Breker greets him at the door. The patient, Michael Davis, has a cardiac condition — and is uninsured. He's nervous that Breker will turn him away.

Davis, 35, says he suffered a massive heart attack in Germany last summer — while on vacation. He spent a couple of weeks in the hospital. They told him he would have to have bypass surgery. He flew back to the U.S. and saw a cardiologist.

"The cardiologist said right then and there we must admit you; if we let you leave, liability-wise we could be in serious trouble because we just know that you are a walking time bomb," Davis says.

So he had the surgery right away, but he didn't have insurance. His employer didn't offer coverage for part-time workers like him.

"I was never offered to get any kind of health care," he says. "Whether I even pay into it or whether it was supplemental."

Davis says he is still dealing with more than $50,000 in bills from his heart attack in Germany and bypass surgery in the U.S.

"Medicaid's supposed to cover the hospitalization and the bypass from the United States, but Medicaid's saying I made too much money even though I didn't work from April to September," he says. "I've gone through so much of an ordeal because of it."

Davis is now living in Germany, and he hopes to get a job and get married to his German partner soon. Then he'll have health care coverage. But those bills won't go away.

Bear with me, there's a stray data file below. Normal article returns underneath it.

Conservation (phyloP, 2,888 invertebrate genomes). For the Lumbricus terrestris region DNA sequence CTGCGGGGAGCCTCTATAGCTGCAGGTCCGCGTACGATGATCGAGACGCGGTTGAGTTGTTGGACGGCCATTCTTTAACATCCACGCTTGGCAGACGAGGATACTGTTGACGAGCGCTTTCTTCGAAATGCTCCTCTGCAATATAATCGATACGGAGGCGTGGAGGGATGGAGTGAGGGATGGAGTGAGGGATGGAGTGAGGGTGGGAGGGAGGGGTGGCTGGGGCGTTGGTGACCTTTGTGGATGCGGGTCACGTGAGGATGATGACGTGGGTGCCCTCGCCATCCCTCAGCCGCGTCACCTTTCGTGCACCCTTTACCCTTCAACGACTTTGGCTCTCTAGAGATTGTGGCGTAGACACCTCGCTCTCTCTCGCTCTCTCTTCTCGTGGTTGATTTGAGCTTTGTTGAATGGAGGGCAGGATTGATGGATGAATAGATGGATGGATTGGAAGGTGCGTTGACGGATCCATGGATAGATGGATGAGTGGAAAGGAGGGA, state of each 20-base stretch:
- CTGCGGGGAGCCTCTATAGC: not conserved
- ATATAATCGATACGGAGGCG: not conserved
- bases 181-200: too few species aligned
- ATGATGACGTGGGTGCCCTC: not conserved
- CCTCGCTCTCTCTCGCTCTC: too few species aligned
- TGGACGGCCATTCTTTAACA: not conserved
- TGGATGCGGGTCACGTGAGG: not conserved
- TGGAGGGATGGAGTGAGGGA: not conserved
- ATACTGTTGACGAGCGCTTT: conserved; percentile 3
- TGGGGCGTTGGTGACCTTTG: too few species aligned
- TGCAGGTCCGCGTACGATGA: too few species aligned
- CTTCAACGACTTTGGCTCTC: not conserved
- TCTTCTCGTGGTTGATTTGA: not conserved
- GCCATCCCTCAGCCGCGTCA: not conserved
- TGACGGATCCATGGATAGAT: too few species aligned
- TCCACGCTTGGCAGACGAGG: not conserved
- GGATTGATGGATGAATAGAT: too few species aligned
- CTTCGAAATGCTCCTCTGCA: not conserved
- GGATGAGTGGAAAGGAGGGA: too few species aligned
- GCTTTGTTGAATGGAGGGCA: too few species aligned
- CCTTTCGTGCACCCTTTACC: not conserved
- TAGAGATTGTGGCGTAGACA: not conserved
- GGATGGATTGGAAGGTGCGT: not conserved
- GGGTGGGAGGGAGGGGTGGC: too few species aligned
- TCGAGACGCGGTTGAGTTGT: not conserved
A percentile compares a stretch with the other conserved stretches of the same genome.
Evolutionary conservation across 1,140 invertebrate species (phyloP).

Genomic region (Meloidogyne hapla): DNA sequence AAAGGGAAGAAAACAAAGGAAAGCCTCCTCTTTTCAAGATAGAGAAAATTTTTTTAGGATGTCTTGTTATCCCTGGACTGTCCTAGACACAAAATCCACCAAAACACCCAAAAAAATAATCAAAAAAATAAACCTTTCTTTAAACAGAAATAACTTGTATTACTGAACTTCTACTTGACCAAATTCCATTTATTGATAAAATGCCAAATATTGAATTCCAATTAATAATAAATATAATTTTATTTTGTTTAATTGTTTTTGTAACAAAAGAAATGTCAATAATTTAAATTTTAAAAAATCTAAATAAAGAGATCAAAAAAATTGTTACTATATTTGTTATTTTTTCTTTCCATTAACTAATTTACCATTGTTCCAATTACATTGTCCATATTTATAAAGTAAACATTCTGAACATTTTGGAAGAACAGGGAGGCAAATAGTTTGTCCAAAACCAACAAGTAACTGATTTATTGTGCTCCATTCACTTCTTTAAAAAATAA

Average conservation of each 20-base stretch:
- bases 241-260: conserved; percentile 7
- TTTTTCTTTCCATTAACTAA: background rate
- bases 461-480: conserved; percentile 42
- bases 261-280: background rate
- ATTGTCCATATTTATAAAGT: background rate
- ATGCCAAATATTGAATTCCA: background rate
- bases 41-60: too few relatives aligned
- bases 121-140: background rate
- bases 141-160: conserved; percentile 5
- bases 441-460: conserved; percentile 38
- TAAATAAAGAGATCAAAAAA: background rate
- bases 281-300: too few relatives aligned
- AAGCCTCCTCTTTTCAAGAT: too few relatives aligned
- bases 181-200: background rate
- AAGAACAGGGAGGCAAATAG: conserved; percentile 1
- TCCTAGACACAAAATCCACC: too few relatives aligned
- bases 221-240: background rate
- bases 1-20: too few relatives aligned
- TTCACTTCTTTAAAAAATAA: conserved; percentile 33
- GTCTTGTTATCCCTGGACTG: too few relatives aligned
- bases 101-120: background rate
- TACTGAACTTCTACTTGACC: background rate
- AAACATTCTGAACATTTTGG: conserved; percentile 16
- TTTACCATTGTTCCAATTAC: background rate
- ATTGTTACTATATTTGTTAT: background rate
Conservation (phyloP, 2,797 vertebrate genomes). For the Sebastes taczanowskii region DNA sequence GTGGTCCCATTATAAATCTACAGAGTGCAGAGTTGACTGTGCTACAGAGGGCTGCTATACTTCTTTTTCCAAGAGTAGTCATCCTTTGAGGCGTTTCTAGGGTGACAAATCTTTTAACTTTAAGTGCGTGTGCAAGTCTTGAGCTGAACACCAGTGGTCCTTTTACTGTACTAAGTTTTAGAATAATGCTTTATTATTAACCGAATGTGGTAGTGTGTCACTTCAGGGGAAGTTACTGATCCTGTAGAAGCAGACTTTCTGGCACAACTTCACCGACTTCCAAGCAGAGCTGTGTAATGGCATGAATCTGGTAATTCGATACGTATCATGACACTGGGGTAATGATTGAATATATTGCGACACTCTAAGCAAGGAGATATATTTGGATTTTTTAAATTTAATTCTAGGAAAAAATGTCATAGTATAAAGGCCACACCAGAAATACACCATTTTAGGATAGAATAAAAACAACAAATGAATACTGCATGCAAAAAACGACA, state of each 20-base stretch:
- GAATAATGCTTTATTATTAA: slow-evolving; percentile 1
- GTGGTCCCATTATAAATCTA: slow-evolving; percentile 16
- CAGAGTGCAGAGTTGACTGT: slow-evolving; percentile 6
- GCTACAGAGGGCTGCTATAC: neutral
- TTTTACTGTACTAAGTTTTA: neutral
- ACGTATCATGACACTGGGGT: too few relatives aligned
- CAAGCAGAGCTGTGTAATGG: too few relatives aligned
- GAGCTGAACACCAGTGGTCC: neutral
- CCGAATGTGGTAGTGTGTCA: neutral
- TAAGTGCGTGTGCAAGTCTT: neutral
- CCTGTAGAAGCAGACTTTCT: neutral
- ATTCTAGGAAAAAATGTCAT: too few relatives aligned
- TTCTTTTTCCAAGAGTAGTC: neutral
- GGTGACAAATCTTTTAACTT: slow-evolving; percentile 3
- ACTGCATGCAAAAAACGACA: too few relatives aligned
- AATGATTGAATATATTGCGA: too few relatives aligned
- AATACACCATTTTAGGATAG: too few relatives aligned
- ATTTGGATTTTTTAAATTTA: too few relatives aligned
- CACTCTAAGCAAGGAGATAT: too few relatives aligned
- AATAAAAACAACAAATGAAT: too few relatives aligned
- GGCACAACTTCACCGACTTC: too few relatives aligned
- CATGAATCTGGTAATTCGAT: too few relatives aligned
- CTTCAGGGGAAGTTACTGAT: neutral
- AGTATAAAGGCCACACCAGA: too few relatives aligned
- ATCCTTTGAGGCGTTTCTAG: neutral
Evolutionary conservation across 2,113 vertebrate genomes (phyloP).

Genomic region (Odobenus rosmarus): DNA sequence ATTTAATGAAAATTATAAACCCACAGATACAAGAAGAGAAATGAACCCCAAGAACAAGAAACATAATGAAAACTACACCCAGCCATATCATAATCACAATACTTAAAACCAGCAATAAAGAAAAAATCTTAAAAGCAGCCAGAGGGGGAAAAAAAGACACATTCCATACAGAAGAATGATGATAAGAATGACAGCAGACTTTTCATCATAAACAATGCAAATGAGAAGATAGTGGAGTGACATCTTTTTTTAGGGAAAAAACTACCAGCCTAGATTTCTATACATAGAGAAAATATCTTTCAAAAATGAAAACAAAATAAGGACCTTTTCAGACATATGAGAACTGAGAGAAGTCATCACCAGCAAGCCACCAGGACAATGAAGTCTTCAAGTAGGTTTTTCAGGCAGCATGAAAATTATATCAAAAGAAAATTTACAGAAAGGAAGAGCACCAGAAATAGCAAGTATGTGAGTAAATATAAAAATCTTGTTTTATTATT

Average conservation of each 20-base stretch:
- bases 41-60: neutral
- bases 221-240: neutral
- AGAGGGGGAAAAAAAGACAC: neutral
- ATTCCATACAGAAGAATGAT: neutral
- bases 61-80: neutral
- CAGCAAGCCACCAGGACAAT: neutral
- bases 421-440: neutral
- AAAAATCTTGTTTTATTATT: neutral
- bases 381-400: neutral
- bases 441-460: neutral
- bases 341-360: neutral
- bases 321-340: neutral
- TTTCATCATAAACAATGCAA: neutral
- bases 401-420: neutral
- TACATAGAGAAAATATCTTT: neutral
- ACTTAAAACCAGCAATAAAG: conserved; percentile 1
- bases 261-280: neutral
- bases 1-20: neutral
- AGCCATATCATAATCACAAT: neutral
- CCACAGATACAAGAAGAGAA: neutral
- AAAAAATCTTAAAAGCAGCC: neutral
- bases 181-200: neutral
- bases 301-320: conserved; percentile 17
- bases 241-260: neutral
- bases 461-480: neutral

Breker examines Davis, then sends him for additional tests.

"Look, what I tried to do, I referred you to the service of this hospital. They'll give you an appointment for an echocardiogram, it's just an EKG, which I think is very important to see how much your left ventricle is damaged," he says.

Davis' shoulders drop, and he leans against the counter when the exam ends. You can see him relax.

"I wasn't expecting to be treated like this let alone to get such immediate care as quickly as this occurred. I'm actually shocked right now," he says.

A World of Difference

At 2 p.m. Breker closes up shop for the day.

"That's about time we close now. We close," Breker exclaims.

So, by the end of the day, Breker has seen eight patients and given them treatment, medicine and referrals to the specialists they need. It's a situation Josephs at La Clinica Del Pueblo in Washington can hardly imagine.

"Wow, that's amazing. I wish I could say it were the same here," she says. "It's a different experience."

Josephs says it's not easy to get health care in the U.S. if you don't have insurance. It means long waits — and a lot of barriers.

Radio piece produced by Jane Greenhalgh.